If you’ve ever felt like you’ve been skunked buying truffles, well, you are not alone. Serious home cooks and even food pros get bamboozled all the time. It’s actually pretty difficult and always expensive to attain good quality truffles, especially for retail customers. In fact, acquiring truffles is so fraught with potential rip offs that it’s easy to wonder if the gastronomic experience is worth the financial risk.
My cousin Mario, a retired barber and white truffle hunter, spends every morning during the fall months trespassing all over the chilly little valley in Tuscany where he lives, directing his feisty dog to sniff under this scrubby willow or that. When she smells a truffle she starts digging furiously, and Mario has to yank her aside to retrieve what looks, rather disappointingly, like a small hepatic turd. But the smell! It’s like a sulfuric love bomb went off. If you could roll in the smell, you would. For lunch, his wife Maria serves the little truffles Mario won’t be able to sell, ground with butter and black pepper and spread on a Saltine cracker; and then again, shaved over soft, eggy tagliatelle. On the train ride back to Florence I reek of truffles, which always elicits knowledgeable smiles and nods from my fellow commuters.
Lots of language has been used to describe the truffle flavor: mold, garlic, soil, onions without heat, meat, sweet body odor, but those descriptors are beside the point. Truffles are irresistible because their aroma is composed of chemicals that mimic mammalian reproductive pheromones. Eating, even sniffing a truffle is kind of like being drugged. And sorry, it doesn’t make you randy, it just makes you want to eat a truffle.
So the truffle experience really is something special. Just keep in mind that knowing a few facts about their weird biology can help you navigate the sometimes (okay, often), duplicitous nature of the truffle business and improve your chances of achieving truffle nirvana. Simply put, an uneducated consumer is the truffle business’ best customer.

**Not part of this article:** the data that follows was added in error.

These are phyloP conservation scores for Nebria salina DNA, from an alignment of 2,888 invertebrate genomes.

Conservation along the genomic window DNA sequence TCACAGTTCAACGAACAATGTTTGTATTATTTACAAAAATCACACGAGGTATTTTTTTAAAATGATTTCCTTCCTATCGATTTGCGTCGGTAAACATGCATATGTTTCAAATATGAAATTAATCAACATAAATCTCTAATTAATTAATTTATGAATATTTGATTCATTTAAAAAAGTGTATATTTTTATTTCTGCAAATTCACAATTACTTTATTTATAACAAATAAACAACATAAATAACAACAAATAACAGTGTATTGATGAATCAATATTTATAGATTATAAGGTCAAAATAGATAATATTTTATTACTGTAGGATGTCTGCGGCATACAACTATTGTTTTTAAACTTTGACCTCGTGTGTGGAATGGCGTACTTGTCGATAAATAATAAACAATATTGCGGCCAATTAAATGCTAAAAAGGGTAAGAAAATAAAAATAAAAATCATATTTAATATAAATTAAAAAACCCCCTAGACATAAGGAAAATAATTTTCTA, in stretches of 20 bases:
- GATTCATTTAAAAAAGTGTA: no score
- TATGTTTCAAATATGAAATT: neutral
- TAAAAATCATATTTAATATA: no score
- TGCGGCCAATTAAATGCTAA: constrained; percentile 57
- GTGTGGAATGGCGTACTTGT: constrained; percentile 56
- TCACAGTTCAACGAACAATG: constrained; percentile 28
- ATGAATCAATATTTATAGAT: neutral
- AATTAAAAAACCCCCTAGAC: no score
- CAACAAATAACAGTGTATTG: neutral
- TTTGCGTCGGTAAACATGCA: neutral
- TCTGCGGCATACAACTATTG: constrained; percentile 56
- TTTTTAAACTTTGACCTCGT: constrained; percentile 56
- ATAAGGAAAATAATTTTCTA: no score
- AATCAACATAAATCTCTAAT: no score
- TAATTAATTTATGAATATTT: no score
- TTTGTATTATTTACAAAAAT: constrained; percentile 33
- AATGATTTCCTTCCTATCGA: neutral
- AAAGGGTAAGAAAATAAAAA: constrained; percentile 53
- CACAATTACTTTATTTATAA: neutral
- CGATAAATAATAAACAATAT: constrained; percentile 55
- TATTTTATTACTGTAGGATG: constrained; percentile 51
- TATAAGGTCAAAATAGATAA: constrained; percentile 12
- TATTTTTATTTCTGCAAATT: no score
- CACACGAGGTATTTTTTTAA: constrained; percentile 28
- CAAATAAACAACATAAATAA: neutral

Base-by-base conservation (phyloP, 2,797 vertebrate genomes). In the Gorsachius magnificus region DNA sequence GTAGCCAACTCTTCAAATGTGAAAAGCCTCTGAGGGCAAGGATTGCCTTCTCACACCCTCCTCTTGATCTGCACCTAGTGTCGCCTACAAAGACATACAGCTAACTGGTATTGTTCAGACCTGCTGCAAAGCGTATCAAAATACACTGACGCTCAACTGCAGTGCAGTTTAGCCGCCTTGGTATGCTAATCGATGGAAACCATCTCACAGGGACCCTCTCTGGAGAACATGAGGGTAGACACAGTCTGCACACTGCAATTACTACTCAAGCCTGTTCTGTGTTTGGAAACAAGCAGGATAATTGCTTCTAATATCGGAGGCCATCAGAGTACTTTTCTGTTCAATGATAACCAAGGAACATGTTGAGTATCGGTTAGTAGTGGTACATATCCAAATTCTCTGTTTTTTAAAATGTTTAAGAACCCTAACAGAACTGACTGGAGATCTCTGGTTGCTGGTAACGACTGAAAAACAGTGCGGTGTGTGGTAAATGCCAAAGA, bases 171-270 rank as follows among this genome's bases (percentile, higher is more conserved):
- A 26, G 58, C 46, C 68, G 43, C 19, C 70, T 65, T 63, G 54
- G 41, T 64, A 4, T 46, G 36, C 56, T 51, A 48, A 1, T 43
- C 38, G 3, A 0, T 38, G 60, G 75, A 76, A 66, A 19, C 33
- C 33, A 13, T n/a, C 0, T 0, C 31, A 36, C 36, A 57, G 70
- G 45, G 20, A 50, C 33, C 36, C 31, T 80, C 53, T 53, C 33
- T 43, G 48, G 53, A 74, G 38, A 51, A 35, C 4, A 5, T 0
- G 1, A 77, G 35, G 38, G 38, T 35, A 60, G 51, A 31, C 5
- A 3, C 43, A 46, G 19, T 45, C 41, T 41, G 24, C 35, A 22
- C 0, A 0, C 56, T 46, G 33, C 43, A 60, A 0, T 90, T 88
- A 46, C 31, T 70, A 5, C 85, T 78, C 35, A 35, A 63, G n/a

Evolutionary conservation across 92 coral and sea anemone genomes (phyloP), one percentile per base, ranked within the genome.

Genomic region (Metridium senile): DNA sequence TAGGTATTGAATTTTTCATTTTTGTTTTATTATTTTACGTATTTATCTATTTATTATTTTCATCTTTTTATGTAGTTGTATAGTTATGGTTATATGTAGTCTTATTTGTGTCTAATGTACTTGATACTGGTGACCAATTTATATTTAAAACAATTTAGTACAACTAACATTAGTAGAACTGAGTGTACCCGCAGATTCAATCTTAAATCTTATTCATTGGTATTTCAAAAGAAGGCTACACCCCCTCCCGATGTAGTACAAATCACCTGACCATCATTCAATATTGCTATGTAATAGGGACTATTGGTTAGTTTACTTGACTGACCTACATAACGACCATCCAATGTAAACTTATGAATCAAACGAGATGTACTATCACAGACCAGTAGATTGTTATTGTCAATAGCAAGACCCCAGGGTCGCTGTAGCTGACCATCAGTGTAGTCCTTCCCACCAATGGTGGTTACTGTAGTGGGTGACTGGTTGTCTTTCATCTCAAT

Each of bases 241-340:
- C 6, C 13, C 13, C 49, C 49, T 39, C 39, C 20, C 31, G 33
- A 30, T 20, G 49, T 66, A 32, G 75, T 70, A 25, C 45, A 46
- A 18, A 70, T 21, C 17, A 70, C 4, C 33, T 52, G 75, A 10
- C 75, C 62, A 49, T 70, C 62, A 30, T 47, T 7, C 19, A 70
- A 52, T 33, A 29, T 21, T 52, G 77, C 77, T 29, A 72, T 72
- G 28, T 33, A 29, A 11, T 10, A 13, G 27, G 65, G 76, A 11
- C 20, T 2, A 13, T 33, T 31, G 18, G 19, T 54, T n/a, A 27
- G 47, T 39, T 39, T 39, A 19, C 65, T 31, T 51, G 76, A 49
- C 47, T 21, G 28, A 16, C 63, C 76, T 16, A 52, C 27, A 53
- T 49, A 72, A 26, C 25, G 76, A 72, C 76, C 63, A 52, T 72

Truffles are expensive because they are difficult to grow, hard to find in the wild, in decline due to climate change and habitat loss, and in high demand. There are lots of species, but the most valuable ones are powerfully flavorful: the Tuber magnatum pico, the Italian white truffle, and the Tuber melanosporum, the Perigord truffle. Both are in season now, with sales peaking around the holidays. Prices fluctuate, but last year white truffles retailed for up to $350 an ounce—what you’d need to garnish two entrees–and Perigords about $180.
Unfortunately, consumers may find their pricey purchases more blah than blow-me-away. That’s usually because the truffle is past prime and no longer producing the aroma from which its flavor is derived. Truffles are mushrooms that have evolved to grow underground. When the spores of the truffle mature, the fungus produces aromatic compounds that attract animals. The animals dig up the truffle and the truffle spores get dispersed. The truffles we prefer to eat have evolved to attract swine (hence the tradition of putting pigs to work hunting them). The truth is, the truffle itself doesn’t taste like much. It is the gas that gives truffles their flavor. In the case of European truffles, that gas starts to dissipate after about 4 days (it’s more or less time for other truffles). So from day 5 on, you may be paying the same for that truffle, but you’re getting less and less flavor.